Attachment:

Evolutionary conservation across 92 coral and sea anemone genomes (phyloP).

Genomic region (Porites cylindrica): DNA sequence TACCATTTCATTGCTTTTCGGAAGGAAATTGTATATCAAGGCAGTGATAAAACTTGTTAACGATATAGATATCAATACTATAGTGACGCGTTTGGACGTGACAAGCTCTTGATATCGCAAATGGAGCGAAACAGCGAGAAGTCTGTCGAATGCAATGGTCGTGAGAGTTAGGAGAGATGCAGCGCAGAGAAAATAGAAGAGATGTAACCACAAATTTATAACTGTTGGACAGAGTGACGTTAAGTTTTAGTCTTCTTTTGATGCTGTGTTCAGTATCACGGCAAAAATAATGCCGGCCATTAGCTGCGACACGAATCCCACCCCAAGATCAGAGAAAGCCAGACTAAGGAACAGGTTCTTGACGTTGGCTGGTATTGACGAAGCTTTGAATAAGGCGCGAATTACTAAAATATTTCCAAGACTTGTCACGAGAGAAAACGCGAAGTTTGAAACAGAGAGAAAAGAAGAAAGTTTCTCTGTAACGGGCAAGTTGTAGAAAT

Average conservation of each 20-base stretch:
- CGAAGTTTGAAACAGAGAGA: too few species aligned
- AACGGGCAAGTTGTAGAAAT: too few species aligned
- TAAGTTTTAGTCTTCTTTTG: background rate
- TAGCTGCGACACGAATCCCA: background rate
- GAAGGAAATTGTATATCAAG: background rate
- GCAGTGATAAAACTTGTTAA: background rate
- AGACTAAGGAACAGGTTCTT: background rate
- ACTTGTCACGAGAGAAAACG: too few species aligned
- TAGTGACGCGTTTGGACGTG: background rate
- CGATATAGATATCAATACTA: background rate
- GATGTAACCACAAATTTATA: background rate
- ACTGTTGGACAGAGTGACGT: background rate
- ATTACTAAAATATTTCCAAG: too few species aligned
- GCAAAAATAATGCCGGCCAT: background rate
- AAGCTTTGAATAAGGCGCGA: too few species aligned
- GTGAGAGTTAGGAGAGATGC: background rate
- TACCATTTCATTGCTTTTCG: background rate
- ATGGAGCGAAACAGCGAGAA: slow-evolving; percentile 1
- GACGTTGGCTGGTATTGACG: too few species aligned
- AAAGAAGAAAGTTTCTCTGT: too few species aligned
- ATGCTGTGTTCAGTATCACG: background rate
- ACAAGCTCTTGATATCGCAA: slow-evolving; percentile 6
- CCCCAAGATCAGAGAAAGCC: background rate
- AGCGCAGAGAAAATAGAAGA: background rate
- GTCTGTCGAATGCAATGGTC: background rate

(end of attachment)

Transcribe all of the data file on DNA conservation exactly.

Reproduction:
Evolutionary conservation across 92 coral and sea anemone genomes (phyloP).

Genomic region (Porites cylindrica): DNA sequence TACCATTTCATTGCTTTTCGGAAGGAAATTGTATATCAAGGCAGTGATAAAACTTGTTAACGATATAGATATCAATACTATAGTGACGCGTTTGGACGTGACAAGCTCTTGATATCGCAAATGGAGCGAAACAGCGAGAAGTCTGTCGAATGCAATGGTCGTGAGAGTTAGGAGAGATGCAGCGCAGAGAAAATAGAAGAGATGTAACCACAAATTTATAACTGTTGGACAGAGTGACGTTAAGTTTTAGTCTTCTTTTGATGCTGTGTTCAGTATCACGGCAAAAATAATGCCGGCCATTAGCTGCGACACGAATCCCACCCCAAGATCAGAGAAAGCCAGACTAAGGAACAGGTTCTTGACGTTGGCTGGTATTGACGAAGCTTTGAATAAGGCGCGAATTACTAAAATATTTCCAAGACTTGTCACGAGAGAAAACGCGAAGTTTGAAACAGAGAGAAAAGAAGAAAGTTTCTCTGTAACGGGCAAGTTGTAGAAAT

Average conservation of each 20-base stretch:
- CGAAGTTTGAAACAGAGAGA: too few species aligned
- AACGGGCAAGTTGTAGAAAT: too few species aligned
- TAAGTTTTAGTCTTCTTTTG: background rate
- TAGCTGCGACACGAATCCCA: background rate
- GAAGGAAATTGTATATCAAG: background rate
- GCAGTGATAAAACTTGTTAA: background rate
- AGACTAAGGAACAGGTTCTT: background rate
- ACTTGTCACGAGAGAAAACG: too few species aligned
- TAGTGACGCGTTTGGACGTG: background rate
- CGATATAGATATCAATACTA: background rate
- GATGTAACCACAAATTTATA: background rate
- ACTGTTGGACAGAGTGACGT: background rate
- ATTACTAAAATATTTCCAAG: too few species aligned
- GCAAAAATAATGCCGGCCAT: background rate
- AAGCTTTGAATAAGGCGCGA: too few species aligned
- GTGAGAGTTAGGAGAGATGC: background rate
- TACCATTTCATTGCTTTTCG: background rate
- ATGGAGCGAAACAGCGAGAA: slow-evolving; percentile 1
- GACGTTGGCTGGTATTGACG: too few species aligned
- AAAGAAGAAAGTTTCTCTGT: too few species aligned
- ATGCTGTGTTCAGTATCACG: background rate
- ACAAGCTCTTGATATCGCAA: slow-evolving; percentile 6
- CCCCAAGATCAGAGAAAGCC: background rate
- AGCGCAGAGAAAATAGAAGA: background rate
- GTCTGTCGAATGCAATGGTC: background rate